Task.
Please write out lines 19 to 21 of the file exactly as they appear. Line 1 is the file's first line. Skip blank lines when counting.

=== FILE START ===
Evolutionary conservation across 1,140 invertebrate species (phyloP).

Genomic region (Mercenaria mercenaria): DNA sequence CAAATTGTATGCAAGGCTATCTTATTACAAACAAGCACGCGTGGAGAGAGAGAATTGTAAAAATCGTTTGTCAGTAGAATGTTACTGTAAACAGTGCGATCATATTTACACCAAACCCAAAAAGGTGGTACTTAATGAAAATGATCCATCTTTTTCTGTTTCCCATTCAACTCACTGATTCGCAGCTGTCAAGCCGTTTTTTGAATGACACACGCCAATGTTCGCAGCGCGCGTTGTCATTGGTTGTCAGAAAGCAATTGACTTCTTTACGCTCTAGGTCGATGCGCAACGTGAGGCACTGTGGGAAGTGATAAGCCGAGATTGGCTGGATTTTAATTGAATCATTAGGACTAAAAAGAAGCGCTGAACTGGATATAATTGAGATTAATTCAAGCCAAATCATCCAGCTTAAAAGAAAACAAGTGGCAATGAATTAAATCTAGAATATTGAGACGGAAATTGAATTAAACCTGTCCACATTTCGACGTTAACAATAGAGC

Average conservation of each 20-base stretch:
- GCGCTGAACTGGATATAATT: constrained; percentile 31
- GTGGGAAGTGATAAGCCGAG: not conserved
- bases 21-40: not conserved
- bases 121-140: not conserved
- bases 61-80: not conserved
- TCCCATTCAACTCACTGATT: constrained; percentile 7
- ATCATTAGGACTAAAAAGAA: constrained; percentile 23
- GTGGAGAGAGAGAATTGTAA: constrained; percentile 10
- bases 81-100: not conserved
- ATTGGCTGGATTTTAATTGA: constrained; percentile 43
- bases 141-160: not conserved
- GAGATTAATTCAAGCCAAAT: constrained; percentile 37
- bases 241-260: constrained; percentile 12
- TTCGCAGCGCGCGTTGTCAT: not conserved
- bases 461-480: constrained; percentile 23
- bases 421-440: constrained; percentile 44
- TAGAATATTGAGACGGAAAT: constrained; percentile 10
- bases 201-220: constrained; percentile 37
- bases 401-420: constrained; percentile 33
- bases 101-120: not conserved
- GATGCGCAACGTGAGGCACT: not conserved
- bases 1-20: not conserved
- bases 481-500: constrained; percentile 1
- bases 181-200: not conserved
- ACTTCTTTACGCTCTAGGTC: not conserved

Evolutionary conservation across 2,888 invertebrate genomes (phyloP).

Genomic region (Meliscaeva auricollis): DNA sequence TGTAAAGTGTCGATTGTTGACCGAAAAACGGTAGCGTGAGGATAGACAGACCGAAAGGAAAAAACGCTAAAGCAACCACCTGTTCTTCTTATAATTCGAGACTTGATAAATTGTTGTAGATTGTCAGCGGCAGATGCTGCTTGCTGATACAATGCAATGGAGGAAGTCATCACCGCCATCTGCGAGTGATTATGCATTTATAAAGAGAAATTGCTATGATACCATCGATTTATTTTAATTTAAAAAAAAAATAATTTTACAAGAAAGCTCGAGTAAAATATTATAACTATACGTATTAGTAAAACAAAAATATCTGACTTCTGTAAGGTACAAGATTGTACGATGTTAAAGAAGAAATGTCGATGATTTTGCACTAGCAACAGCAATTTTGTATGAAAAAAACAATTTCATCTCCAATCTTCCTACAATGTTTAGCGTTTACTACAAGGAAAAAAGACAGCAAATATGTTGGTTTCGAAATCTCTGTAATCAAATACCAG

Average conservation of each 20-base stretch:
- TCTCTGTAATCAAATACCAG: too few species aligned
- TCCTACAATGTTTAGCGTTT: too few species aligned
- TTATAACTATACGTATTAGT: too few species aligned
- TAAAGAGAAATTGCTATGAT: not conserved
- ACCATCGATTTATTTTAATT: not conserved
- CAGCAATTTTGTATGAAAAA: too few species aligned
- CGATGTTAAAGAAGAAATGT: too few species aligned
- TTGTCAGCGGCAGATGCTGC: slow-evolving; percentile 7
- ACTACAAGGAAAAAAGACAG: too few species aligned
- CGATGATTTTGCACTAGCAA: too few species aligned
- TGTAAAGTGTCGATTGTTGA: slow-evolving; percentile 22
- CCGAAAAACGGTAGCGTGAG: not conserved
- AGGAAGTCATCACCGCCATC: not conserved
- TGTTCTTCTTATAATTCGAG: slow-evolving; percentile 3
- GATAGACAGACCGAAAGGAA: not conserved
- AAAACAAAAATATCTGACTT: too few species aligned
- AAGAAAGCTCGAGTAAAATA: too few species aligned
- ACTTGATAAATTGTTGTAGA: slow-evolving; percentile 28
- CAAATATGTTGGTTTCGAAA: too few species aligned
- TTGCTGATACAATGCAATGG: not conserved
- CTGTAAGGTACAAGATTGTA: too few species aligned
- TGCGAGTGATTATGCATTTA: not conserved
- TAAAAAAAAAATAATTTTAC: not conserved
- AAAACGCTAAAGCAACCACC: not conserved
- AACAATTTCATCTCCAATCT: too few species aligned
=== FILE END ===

- bases 421-440: constrained; percentile 44
- TAGAATATTGAGACGGAAAT: constrained; percentile 10
- bases 201-220: constrained; percentile 37